It is 1980 in Bella Pollen’s The Summer of the Bear, and the Outer Hebrides, a remote island chain off the northern coast of Scotland, has some unexpected visitors. Letty Fleming and her three children are there to mourn the death of their husband and father, Nick, and a domesticated bear has escaped from his owner and made the sea caves his temporary home. The ways in which these characters cope, find solace and even help each other survive are the unexpected pleasures in this imaginative novel.

Nick had a posting in the diplomatic corps and the family was living in Germany when he fell to his death from the roof of their apartment. With suspicions of a leak in the department, his death leaves many unanswered questions: Was it an accident, murder or suicide? Even worse, was Nick a traitor?

A former resident of the Hebrides, Letty hopes that returning to its safe embrace will be beneficial for her and her children as they try to piece their lives back together, but the isolation of the island reinforces each person’s loneliness. Instead of coming together, the family fractures even more, with Letty hovering ineffectually in the background, alternately digging into her husband’s past and taking to her bed in periods of unrestrained grief.

The portrayal of the Fleming children is the novel’s greatest strength. The dutiful oldest daughter Georgie tries to make sense of a trip to Berlin she took with her father and the enigmatic events that occurred there. Youngest boy Jamie, in his confusion and sorrow, continues to believe that his father is still alive and that the escaped bear might hold a clue to his current whereabouts. Stuck in the middle is Alba, burning with rage, cruel to her brother and jealous of her sister, and furious with the many ways the world has let her down.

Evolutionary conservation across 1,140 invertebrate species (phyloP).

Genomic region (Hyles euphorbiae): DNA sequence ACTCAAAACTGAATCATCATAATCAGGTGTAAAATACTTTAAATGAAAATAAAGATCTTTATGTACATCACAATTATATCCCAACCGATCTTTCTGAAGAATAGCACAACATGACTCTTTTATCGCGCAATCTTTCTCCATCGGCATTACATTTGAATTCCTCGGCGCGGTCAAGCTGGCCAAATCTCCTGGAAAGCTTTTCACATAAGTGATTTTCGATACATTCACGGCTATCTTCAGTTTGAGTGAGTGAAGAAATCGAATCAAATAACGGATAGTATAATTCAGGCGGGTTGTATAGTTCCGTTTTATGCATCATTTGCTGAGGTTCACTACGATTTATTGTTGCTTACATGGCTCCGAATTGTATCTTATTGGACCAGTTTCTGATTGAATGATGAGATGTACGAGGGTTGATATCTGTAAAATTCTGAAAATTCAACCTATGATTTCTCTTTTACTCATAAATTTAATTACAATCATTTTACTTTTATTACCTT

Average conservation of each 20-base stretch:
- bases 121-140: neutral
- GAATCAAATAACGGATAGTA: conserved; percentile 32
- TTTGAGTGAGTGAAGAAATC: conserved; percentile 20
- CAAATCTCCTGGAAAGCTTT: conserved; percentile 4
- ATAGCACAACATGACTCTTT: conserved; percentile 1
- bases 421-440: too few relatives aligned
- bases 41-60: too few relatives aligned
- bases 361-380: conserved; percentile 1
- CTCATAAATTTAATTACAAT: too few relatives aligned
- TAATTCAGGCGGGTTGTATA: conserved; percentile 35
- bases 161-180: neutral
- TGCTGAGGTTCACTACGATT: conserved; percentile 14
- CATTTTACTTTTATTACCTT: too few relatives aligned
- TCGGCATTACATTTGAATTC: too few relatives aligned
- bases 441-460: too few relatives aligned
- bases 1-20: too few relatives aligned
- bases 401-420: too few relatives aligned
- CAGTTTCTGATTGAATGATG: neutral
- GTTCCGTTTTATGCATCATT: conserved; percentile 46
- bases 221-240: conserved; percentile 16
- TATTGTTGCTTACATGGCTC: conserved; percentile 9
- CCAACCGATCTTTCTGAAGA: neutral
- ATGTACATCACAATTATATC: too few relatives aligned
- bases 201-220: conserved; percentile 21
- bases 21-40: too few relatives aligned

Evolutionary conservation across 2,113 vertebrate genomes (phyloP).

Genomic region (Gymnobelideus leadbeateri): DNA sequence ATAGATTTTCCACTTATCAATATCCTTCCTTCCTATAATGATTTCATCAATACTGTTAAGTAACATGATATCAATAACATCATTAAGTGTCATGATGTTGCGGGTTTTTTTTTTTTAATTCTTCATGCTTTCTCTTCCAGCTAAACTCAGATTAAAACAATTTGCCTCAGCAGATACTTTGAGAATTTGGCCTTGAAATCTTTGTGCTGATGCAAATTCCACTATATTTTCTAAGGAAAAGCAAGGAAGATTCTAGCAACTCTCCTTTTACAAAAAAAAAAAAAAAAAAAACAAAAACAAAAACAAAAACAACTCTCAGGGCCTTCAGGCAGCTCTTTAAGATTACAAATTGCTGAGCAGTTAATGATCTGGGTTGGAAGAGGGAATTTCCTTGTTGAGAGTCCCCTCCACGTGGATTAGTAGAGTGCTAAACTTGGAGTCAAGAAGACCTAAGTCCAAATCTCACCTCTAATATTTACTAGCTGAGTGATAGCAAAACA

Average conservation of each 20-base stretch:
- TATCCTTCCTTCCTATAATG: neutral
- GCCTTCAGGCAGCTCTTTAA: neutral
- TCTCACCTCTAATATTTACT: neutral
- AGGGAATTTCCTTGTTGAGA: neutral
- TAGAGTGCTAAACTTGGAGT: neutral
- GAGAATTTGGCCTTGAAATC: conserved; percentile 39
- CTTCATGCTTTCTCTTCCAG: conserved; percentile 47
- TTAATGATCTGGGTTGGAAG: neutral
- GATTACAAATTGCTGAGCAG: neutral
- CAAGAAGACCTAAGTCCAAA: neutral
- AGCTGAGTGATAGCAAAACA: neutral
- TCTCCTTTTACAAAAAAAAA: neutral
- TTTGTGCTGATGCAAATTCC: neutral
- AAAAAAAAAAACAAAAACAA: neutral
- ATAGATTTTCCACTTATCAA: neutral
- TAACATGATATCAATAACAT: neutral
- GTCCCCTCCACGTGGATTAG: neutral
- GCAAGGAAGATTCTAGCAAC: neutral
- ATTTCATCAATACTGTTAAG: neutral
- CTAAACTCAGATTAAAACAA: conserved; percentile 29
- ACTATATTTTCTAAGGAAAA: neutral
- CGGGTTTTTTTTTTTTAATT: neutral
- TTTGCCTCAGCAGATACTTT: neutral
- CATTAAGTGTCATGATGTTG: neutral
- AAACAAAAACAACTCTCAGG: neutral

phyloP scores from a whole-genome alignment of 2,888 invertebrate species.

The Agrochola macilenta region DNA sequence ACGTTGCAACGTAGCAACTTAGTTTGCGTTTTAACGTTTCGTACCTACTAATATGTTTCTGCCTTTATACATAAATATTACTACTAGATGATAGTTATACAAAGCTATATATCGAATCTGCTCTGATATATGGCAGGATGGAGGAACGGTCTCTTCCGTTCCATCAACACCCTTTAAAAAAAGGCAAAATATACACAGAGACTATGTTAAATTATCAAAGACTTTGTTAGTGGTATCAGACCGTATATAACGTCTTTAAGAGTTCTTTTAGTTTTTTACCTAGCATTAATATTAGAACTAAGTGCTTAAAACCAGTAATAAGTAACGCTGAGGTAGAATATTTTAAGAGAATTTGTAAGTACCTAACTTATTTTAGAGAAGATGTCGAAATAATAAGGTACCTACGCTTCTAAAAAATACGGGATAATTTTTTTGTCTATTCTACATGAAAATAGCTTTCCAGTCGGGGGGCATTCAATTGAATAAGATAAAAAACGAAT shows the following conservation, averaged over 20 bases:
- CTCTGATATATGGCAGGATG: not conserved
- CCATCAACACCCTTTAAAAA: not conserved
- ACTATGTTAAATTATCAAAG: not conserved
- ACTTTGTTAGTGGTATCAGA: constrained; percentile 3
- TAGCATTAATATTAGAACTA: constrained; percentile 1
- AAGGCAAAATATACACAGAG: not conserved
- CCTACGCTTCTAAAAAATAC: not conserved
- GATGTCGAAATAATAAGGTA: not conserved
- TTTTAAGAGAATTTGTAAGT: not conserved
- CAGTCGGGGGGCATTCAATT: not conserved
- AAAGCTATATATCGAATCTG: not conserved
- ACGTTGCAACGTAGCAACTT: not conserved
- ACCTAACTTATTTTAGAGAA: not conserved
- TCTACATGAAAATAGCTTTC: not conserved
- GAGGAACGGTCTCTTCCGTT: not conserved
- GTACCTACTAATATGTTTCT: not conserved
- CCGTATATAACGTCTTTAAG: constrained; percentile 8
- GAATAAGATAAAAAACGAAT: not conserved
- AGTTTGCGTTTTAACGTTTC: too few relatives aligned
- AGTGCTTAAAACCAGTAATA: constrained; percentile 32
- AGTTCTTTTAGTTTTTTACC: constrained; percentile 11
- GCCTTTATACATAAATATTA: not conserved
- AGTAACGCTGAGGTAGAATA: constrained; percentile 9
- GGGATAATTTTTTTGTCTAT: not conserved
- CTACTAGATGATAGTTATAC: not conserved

The story of the escaped bear was drawn from an actual event in Pollen’s childhood when a trained animal named Hercules got loose while filming a commercial on the Hebrides. The bear roamed the island the entire summer, adding a dreamlike element to Pollen’s childhood memory. That spark of the unexpected lies at the heart of The Summer of the Bear. Though the novel occasionally suffers from the choppy rhythm resulting from multiple storytellers (even the bear narrates his own chapters), readers will be captivated by Pollen’s characters and the warmth with which her magical tale unfolds.

 

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